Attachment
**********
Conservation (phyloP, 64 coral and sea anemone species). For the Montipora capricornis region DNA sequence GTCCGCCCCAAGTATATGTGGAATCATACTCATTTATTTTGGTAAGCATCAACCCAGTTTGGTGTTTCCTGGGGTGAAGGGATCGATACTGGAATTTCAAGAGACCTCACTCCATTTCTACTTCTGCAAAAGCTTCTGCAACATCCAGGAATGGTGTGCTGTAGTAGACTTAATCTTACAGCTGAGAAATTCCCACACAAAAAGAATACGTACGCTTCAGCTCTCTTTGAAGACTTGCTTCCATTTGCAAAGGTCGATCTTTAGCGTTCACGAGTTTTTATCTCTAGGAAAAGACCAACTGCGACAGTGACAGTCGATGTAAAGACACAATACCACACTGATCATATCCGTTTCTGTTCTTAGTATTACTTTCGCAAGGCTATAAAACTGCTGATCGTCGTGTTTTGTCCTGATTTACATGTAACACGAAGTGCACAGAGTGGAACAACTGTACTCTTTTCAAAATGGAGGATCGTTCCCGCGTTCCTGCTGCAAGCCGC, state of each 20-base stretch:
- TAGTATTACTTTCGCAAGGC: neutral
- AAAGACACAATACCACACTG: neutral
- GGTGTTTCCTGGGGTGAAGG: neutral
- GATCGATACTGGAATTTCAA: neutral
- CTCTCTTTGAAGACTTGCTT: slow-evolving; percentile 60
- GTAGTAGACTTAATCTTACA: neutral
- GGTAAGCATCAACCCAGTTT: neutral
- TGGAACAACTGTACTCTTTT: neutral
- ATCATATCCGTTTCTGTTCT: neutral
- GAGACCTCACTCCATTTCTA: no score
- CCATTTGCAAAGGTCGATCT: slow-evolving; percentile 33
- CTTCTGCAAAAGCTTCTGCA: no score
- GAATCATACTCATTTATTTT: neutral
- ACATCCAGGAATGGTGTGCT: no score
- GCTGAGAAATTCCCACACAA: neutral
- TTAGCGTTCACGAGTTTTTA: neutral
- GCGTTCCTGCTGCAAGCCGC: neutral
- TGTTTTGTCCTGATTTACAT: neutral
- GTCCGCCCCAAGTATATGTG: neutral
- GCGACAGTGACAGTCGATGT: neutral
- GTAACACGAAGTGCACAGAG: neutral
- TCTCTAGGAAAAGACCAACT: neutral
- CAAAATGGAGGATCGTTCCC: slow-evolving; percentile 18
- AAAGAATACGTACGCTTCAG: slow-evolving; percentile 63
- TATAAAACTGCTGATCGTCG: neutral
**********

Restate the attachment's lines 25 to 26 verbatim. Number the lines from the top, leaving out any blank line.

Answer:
- AAAGAATACGTACGCTTCAG: slow-evolving; percentile 63
- TATAAAACTGCTGATCGTCG: neutral